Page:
Cracks on the surface
In a recent lunchtime slot David Lloyd took a Sky cameraman around the England dressing room. Its occupants were not present, giving the viewers the chance for a thorough nose around. "Oh look, one of the lads has been reading a cricket magazine," he said, beckoning the camera to follow him, before turning hurriedly back - "er, no, maybe not." Happily, we will never know what it was that made Bumble bumble but it is a gentle reminder, for those who might otherwise balk at this novel's premise, that cricket and pornography are not such unlikely bedfellows.
Do not be put off this novel by its title. Knox's combination of humour, suspense and psychological scrutiny demands attention. This is a rich investigation into the secret life of family, using sport and pornography as twin magnifying lenses. When John Brand dies, he is survived by a wife and two sons: Davis, who wants to know more about the death, and Chris, who is too busy trying to save his Test career at the SCG. As the narrative oscillates between John Brand's last days and the Test match that follows them, Knox presents a study of grief in which each member of the family is forced to confront either a guilty past or a shameful present.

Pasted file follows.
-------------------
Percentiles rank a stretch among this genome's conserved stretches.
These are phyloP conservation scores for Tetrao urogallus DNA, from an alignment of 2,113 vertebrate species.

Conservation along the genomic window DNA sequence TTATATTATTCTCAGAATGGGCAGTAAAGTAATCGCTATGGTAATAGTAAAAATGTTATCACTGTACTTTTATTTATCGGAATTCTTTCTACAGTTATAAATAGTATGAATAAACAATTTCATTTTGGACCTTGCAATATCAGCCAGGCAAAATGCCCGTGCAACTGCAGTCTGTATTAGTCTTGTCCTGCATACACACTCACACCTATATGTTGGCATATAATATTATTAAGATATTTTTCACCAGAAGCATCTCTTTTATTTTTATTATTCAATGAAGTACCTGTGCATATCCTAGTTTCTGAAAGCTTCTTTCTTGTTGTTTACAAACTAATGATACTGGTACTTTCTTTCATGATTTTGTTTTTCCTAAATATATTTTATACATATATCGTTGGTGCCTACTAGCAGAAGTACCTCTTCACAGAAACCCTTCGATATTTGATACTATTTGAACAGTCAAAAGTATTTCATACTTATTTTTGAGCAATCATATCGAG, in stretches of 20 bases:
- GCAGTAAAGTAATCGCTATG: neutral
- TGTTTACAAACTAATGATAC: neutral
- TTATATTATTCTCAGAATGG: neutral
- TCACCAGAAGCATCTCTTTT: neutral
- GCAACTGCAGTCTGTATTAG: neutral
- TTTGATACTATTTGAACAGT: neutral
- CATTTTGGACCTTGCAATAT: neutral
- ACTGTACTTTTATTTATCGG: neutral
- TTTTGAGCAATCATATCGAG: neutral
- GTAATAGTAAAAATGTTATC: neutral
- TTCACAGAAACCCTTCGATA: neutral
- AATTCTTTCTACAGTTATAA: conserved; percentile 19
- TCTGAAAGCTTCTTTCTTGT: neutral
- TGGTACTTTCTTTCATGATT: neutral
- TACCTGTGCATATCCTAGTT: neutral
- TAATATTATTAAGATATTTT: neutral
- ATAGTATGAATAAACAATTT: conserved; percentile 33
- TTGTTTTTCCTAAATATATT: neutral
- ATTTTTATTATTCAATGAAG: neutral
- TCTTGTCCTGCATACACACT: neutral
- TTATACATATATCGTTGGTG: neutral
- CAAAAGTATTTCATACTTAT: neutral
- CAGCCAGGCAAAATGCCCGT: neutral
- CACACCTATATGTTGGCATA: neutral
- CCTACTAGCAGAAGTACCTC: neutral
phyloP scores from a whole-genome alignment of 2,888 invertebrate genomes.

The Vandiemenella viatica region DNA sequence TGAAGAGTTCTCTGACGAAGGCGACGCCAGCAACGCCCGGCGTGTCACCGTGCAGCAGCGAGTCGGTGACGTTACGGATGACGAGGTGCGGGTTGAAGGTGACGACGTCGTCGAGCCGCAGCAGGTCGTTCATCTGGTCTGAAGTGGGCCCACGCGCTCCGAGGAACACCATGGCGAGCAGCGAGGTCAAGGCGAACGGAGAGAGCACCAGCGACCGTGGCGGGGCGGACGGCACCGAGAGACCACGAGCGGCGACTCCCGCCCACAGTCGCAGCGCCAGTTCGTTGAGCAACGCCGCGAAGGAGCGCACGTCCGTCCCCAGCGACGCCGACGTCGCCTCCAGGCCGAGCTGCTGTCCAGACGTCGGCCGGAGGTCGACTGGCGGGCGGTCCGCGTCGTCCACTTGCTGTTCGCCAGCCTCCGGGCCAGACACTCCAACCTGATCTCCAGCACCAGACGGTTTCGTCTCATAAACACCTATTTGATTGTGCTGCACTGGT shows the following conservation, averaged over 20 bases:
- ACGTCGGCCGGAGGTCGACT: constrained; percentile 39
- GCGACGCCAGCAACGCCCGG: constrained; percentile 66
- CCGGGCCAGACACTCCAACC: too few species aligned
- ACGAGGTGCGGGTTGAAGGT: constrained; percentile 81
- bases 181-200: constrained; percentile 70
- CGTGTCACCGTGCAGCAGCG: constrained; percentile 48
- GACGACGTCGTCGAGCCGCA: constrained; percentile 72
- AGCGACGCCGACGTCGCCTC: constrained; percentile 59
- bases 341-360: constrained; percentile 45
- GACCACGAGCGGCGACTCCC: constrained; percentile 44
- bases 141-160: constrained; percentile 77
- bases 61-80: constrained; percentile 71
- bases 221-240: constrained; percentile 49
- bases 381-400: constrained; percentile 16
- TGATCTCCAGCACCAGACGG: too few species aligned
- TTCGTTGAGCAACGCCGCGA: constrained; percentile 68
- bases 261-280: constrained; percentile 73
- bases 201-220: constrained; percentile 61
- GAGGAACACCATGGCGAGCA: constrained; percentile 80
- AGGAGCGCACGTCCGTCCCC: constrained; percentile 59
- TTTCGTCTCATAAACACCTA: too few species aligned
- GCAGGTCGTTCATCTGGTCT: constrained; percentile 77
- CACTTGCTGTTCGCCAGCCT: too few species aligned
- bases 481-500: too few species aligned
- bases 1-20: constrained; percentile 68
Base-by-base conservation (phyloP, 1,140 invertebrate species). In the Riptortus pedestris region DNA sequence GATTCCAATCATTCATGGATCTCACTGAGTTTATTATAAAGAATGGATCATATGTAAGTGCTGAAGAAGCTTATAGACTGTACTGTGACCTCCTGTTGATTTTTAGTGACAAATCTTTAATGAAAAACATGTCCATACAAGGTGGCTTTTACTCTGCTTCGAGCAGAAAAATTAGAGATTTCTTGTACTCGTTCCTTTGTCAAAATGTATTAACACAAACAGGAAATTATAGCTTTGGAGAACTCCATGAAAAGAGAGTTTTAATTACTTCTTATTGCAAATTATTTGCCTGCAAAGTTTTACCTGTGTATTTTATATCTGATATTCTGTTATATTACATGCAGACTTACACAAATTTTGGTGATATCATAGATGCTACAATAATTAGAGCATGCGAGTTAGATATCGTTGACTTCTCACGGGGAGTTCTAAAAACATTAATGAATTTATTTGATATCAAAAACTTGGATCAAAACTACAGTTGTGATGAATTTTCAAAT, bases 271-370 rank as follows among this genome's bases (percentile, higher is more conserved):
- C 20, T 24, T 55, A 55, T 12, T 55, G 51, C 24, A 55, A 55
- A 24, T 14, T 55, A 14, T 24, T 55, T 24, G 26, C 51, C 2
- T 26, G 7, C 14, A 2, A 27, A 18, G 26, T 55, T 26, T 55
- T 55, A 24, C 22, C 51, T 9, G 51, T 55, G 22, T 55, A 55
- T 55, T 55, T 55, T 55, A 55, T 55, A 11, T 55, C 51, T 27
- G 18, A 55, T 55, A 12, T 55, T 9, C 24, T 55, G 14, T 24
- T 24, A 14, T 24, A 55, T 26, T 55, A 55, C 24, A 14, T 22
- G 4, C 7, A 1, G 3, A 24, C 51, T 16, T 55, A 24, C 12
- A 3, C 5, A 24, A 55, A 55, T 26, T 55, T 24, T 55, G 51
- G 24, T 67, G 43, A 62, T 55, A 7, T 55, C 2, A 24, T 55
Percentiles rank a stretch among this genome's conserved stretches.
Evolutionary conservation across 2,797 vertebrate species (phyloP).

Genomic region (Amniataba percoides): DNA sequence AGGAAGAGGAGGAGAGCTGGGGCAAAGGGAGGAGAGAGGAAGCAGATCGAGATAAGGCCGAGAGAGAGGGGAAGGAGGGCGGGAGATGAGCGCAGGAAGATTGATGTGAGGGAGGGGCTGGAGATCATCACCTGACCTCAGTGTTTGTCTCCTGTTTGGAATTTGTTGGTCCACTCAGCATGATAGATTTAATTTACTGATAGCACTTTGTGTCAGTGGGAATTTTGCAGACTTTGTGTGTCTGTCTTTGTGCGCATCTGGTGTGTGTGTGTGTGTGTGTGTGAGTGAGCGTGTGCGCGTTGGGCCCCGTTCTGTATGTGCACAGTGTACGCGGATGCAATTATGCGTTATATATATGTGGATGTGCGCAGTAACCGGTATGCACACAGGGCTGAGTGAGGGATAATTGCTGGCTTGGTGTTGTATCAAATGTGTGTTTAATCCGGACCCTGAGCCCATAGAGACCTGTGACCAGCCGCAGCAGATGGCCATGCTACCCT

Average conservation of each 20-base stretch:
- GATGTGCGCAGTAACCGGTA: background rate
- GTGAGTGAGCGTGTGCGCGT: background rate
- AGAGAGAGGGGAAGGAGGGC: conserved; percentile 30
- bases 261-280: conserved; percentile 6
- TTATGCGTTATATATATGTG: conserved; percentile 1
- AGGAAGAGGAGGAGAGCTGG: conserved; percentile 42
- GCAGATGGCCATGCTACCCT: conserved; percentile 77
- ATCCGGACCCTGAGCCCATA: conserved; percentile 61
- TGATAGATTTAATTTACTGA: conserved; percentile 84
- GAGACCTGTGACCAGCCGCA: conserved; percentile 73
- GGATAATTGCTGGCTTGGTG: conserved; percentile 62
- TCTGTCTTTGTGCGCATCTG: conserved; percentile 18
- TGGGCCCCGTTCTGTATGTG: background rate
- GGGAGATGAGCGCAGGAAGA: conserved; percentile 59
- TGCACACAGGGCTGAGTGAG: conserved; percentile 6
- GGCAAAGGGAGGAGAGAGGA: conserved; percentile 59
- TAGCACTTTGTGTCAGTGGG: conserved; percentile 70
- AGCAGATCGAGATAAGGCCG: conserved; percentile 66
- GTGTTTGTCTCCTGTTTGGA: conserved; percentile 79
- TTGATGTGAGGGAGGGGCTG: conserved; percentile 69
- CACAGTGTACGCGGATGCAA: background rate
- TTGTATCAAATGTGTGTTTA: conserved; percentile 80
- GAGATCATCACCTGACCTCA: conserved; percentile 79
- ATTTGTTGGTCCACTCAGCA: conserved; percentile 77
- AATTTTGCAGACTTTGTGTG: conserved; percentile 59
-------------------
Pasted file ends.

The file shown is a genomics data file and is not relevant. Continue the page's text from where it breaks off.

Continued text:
Knox has used his many years as a cricket correspondent for the Sydney Morning Herald to depict Chris, a veteran batsman struggling for form before the selectors dump him. The self-importance of the press box is also beautifully exploded, and it is worth reading purely for the moment Tony Greig gets caught out live on air. Every element of Test cricket is here for your vicarious pleasure - the sledging and the slip catches on the field, the orgiastic behaviour off it - and the chances are you have never heard them described so well.
Knox's prose is both meticulous and expansive. It is also as tough as the red leather world of machismo it is conveying - even the wicket wears like an Aussie male: "the abrasions, red cherry-skids, blockholes, middle-stump scratchings, cracks, slide marks, sunburnings, gouged bowlers' footmarks, bald spots and rogue eruptions, a cricket pitch's age-wrinkles and moles and scars. But for now its secrets are hidden beneath perfect skin."
Those secrets get everywhere. They riddle the book with their corrosive seediness. But they also bind the disparate members of the family together as closely as their blood ties; at some points they are one and the same. The paradox of family, Knox seems to say, is that you hide the most from those to whom you are most alike.